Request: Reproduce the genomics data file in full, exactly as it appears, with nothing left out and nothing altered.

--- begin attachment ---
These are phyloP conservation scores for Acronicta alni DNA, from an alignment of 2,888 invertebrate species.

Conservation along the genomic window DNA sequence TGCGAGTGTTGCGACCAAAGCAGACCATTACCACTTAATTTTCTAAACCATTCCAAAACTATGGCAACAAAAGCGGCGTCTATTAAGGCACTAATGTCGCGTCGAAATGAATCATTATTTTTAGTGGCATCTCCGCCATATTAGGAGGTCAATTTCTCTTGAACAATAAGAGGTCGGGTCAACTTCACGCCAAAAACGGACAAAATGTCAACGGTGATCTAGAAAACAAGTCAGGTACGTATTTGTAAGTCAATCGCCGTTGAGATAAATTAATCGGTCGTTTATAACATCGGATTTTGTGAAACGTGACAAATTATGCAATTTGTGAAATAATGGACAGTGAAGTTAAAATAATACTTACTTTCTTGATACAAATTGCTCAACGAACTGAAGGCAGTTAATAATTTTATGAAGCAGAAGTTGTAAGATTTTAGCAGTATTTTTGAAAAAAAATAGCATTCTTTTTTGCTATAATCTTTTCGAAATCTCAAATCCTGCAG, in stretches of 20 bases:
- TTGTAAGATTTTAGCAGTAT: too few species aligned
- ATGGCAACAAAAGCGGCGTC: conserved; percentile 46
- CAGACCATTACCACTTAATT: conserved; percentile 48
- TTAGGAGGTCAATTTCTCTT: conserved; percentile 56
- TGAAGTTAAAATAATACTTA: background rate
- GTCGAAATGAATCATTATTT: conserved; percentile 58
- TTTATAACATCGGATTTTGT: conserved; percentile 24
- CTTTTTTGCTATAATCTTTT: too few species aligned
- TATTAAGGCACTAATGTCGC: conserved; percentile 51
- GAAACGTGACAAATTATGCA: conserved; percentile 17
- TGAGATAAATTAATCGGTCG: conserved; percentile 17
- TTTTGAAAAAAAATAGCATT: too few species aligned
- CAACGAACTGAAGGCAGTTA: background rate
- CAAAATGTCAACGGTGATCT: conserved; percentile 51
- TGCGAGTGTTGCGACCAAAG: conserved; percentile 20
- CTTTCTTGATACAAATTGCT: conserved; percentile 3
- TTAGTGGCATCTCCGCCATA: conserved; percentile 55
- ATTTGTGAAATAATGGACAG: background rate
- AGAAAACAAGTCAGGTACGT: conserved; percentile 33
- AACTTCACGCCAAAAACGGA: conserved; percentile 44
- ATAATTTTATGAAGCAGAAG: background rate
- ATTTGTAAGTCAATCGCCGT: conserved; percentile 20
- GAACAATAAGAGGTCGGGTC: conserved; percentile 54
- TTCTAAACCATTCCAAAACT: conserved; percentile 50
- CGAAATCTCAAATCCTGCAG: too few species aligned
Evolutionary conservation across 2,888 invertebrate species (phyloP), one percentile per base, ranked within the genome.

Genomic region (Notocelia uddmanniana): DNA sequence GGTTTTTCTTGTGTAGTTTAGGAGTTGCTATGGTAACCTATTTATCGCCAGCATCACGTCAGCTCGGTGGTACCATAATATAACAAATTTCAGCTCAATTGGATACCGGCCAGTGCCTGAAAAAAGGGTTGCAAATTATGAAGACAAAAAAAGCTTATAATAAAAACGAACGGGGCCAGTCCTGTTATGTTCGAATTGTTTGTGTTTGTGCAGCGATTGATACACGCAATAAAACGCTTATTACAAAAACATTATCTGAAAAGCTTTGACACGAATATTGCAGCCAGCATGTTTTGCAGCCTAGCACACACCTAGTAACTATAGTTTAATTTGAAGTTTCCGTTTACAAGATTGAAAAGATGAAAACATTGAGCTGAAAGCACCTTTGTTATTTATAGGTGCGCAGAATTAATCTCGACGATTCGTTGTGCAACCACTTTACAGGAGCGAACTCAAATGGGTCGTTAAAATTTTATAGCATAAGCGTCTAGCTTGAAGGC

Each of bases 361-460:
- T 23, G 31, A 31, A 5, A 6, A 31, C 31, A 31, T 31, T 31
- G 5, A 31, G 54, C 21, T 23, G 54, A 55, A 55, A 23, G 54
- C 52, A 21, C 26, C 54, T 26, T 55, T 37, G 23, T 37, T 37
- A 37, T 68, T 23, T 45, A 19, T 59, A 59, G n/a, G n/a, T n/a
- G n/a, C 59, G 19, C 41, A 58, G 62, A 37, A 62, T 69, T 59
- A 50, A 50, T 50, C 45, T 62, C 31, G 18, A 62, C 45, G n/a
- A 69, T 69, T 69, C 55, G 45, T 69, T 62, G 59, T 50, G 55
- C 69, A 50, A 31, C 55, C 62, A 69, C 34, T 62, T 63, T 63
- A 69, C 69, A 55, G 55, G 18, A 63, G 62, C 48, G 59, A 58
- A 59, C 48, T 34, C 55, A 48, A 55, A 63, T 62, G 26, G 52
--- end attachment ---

These are phyloP conservation scores for Acronicta alni DNA, from an alignment of 2,888 invertebrate species.

Conservation along the genomic window DNA sequence TGCGAGTGTTGCGACCAAAGCAGACCATTACCACTTAATTTTCTAAACCATTCCAAAACTATGGCAACAAAAGCGGCGTCTATTAAGGCACTAATGTCGCGTCGAAATGAATCATTATTTTTAGTGGCATCTCCGCCATATTAGGAGGTCAATTTCTCTTGAACAATAAGAGGTCGGGTCAACTTCACGCCAAAAACGGACAAAATGTCAACGGTGATCTAGAAAACAAGTCAGGTACGTATTTGTAAGTCAATCGCCGTTGAGATAAATTAATCGGTCGTTTATAACATCGGATTTTGTGAAACGTGACAAATTATGCAATTTGTGAAATAATGGACAGTGAAGTTAAAATAATACTTACTTTCTTGATACAAATTGCTCAACGAACTGAAGGCAGTTAATAATTTTATGAAGCAGAAGTTGTAAGATTTTAGCAGTATTTTTGAAAAAAAATAGCATTCTTTTTTGCTATAATCTTTTCGAAATCTCAAATCCTGCAG, in stretches of 20 bases:
- TTGTAAGATTTTAGCAGTAT: too few species aligned
- ATGGCAACAAAAGCGGCGTC: conserved; percentile 46
- CAGACCATTACCACTTAATT: conserved; percentile 48
- TTAGGAGGTCAATTTCTCTT: conserved; percentile 56
- TGAAGTTAAAATAATACTTA: background rate
- GTCGAAATGAATCATTATTT: conserved; percentile 58
- TTTATAACATCGGATTTTGT: conserved; percentile 24
- CTTTTTTGCTATAATCTTTT: too few species aligned
- TATTAAGGCACTAATGTCGC: conserved; percentile 51
- GAAACGTGACAAATTATGCA: conserved; percentile 17
- TGAGATAAATTAATCGGTCG: conserved; percentile 17
- TTTTGAAAAAAAATAGCATT: too few species aligned
- CAACGAACTGAAGGCAGTTA: background rate
- CAAAATGTCAACGGTGATCT: conserved; percentile 51
- TGCGAGTGTTGCGACCAAAG: conserved; percentile 20
- CTTTCTTGATACAAATTGCT: conserved; percentile 3
- TTAGTGGCATCTCCGCCATA: conserved; percentile 55
- ATTTGTGAAATAATGGACAG: background rate
- AGAAAACAAGTCAGGTACGT: conserved; percentile 33
- AACTTCACGCCAAAAACGGA: conserved; percentile 44
- ATAATTTTATGAAGCAGAAG: background rate
- ATTTGTAAGTCAATCGCCGT: conserved; percentile 20
- GAACAATAAGAGGTCGGGTC: conserved; percentile 54
- TTCTAAACCATTCCAAAACT: conserved; percentile 50
- CGAAATCTCAAATCCTGCAG: too few species aligned
Evolutionary conservation across 2,888 invertebrate species (phyloP), one percentile per base, ranked within the genome.

Genomic region (Notocelia uddmanniana): DNA sequence GGTTTTTCTTGTGTAGTTTAGGAGTTGCTATGGTAACCTATTTATCGCCAGCATCACGTCAGCTCGGTGGTACCATAATATAACAAATTTCAGCTCAATTGGATACCGGCCAGTGCCTGAAAAAAGGGTTGCAAATTATGAAGACAAAAAAAGCTTATAATAAAAACGAACGGGGCCAGTCCTGTTATGTTCGAATTGTTTGTGTTTGTGCAGCGATTGATACACGCAATAAAACGCTTATTACAAAAACATTATCTGAAAAGCTTTGACACGAATATTGCAGCCAGCATGTTTTGCAGCCTAGCACACACCTAGTAACTATAGTTTAATTTGAAGTTTCCGTTTACAAGATTGAAAAGATGAAAACATTGAGCTGAAAGCACCTTTGTTATTTATAGGTGCGCAGAATTAATCTCGACGATTCGTTGTGCAACCACTTTACAGGAGCGAACTCAAATGGGTCGTTAAAATTTTATAGCATAAGCGTCTAGCTTGAAGGC

Each of bases 361-460:
- T 23, G 31, A 31, A 5, A 6, A 31, C 31, A 31, T 31, T 31
- G 5, A 31, G 54, C 21, T 23, G 54, A 55, A 55, A 23, G 54
- C 52, A 21, C 26, C 54, T 26, T 55, T 37, G 23, T 37, T 37
- A 37, T 68, T 23, T 45, A 19, T 59, A 59, G n/a, G n/a, T n/a
- G n/a, C 59, G 19, C 41, A 58, G 62, A 37, A 62, T 69, T 59
- A 50, A 50, T 50, C 45, T 62, C 31, G 18, A 62, C 45, G n/a
- A 69, T 69, T 69, C 55, G 45, T 69, T 62, G 59, T 50, G 55
- C 69, A 50, A 31, C 55, C 62, A 69, C 34, T 62, T 63, T 63
- A 69, C 69, A 55, G 55, G 18, A 63, G 62, C 48, G 59, A 58
- A 59, C 48, T 34, C 55, A 48, A 55, A 63, T 62, G 26, G 52